USC News

Menu Search

Of Mice and Men

by content

For nearly 60 years, research has shown that eating less can lead to a longer life – if you’re a worm, fly or mouse.

But if two USC professors are on the mark, greater longevity may be a fact of life for humans as well.

Valter Longo and Caleb Finch say today’s trove of gerontology research proving the benefits of calorie reduction in simple organisms may translate into human medications capable of preventing and delaying age-related diseases.

The researchers’ thoughts appear in the Feb. 28 issue of the journal Science.

“We treat diseases when patients already have them,” said Longo, lead author of the article and holder of the Paul F. Glenn Chair in Cellular and Molecular Gerontology in USC’s Leonard Davis School of Gerontology.

“Our ideas here focus more on using existing research proven to extend the lives of lab animals to develop preventative drugs for aging humans,” said Longo. “The hope is to reach the point where we can have healthy 100-year-olds.”

Since the 1940s, research has shown that reduced calorie intake extends longevity in organisms from yeast to mice and postpones or prevents an array of diseases, without causing irreversible developmental defects.

In 1947, pioneering work by scientist C.M. McKay demonstrated that calorie restriction (CR) increased life span in rodents by 35 percent and resulted in a lower incidence of tumors, kidney disease and chronic pneumonia.

Finch, the article’s co-author and holder of the ARCO/William F. Kieschnick Chair in the Neurobiology of Aging at USC, has shown that low-calorie diets also can slow brain aging in rodents.

Other studies of laboratory mice have shown that calorie restriction enhances immune responses to influenza during aging, strongly inhibits inflammatory responses in aging – which may lead to Alzheimer’s disease, vascular disease and many cancers – and reduces mortality.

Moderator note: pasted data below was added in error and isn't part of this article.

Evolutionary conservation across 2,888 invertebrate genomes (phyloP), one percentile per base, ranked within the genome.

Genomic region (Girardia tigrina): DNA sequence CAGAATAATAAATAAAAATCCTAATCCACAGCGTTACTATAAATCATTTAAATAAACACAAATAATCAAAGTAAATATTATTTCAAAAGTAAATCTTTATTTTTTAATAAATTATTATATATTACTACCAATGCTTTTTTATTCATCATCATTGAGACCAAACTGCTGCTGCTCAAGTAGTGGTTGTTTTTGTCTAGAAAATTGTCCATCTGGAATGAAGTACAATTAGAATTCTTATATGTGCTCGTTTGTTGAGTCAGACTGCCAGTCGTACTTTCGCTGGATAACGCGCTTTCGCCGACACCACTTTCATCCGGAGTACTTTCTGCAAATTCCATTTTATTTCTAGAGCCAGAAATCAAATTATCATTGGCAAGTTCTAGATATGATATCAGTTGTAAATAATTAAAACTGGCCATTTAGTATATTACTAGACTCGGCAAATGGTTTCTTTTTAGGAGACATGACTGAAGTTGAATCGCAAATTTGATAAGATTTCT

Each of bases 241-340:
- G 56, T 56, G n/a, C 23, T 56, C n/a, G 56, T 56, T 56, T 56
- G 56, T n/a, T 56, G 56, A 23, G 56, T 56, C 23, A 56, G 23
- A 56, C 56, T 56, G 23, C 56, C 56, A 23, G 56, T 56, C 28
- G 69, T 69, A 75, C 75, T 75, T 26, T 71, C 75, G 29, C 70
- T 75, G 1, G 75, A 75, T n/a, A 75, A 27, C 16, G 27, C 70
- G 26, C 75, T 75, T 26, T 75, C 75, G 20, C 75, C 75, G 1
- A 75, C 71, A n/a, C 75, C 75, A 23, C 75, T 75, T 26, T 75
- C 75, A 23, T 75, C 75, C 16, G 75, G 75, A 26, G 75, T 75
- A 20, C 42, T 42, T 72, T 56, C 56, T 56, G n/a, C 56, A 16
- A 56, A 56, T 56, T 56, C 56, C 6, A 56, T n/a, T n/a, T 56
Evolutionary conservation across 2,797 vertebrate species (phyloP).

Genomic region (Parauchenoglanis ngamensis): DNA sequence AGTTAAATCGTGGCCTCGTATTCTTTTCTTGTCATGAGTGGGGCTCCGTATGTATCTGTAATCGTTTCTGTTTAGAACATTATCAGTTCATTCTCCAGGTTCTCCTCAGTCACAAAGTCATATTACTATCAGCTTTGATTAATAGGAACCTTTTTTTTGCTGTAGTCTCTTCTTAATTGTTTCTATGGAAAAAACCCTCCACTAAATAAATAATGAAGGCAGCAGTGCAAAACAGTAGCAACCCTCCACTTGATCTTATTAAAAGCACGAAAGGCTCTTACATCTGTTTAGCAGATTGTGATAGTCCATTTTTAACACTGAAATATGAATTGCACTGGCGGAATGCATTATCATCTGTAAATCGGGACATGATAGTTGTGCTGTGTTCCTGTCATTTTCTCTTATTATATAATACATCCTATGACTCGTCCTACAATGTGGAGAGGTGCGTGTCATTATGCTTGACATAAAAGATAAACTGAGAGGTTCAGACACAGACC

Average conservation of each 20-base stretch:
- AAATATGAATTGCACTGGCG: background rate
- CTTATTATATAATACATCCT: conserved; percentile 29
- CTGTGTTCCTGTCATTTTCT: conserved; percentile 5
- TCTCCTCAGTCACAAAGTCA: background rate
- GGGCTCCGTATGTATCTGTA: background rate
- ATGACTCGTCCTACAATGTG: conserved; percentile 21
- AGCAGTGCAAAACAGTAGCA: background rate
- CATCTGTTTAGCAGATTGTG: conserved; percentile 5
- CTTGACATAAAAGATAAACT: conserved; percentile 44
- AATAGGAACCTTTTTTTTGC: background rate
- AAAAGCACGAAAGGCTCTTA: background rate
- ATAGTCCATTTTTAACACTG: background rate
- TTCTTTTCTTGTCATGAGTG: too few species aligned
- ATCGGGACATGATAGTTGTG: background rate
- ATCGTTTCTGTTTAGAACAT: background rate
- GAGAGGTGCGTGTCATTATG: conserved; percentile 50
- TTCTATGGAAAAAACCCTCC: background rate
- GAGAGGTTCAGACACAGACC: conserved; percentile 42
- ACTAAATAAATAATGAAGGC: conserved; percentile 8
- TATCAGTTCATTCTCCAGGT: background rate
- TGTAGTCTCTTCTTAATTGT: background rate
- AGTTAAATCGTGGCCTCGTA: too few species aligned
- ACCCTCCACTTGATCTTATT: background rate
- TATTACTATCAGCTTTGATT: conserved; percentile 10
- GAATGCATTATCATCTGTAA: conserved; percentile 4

Furthermore, “in a small group of healthy non-obese humans, CR also causes physiological, hormonal and biochemical changes resembling those caused by CR in rodents and monkeys,” wrote Longo and Finch.

“There has been strong evidence demonstrating the influence of metabolism on disease,” Finch said. “A new type of drug that could fool the body into thinking it’s in restrictive calorie mode could be a key to addressing many age-related diseases.”

Genetic mutations of specific growth-hormone pathways in yeast, worms, flies and mice also have shown promise in extending life span, but with adverse effects, including dwarfism and reduced fertility.

“The chance of similar pathways in humans automatically increases with results like these,” said Longo. “You wouldn’t go from yeast to worms to flies to mice and just stop there. There have been hundreds of millions of years of evolutionary separation, yet these genes were conserved in all of the tested organisms.”

The researchers say it is important to examine the positive and negative effects of CR and genetic mutations.

“The key is to learn from CR because of its few adverse effects, and then find ways to simulate longevity-extending mutations by way of drugs,” said Finch.

“The development of the drugs is straightforward,” added Longo. “Whether they’ll work is another question. Much more research and funding are still needed in this area.”

The USC researchers hope to contact physicians who treat human dwarfism cases since these doctors may be able to provide insight into unique medical and genetic conditions, which then can be compared to existing data for people of normal stature.

“It’s obvious that people aren’t going to starve themselves until they’re 100,” said Longo. “So it’s important that we use as much available information as possible to develop medicines that may help fight diseases associated with aging.”

Contact Gia Scafidi at (213) 740-9335.

Of Mice and Men

Top stories on USC News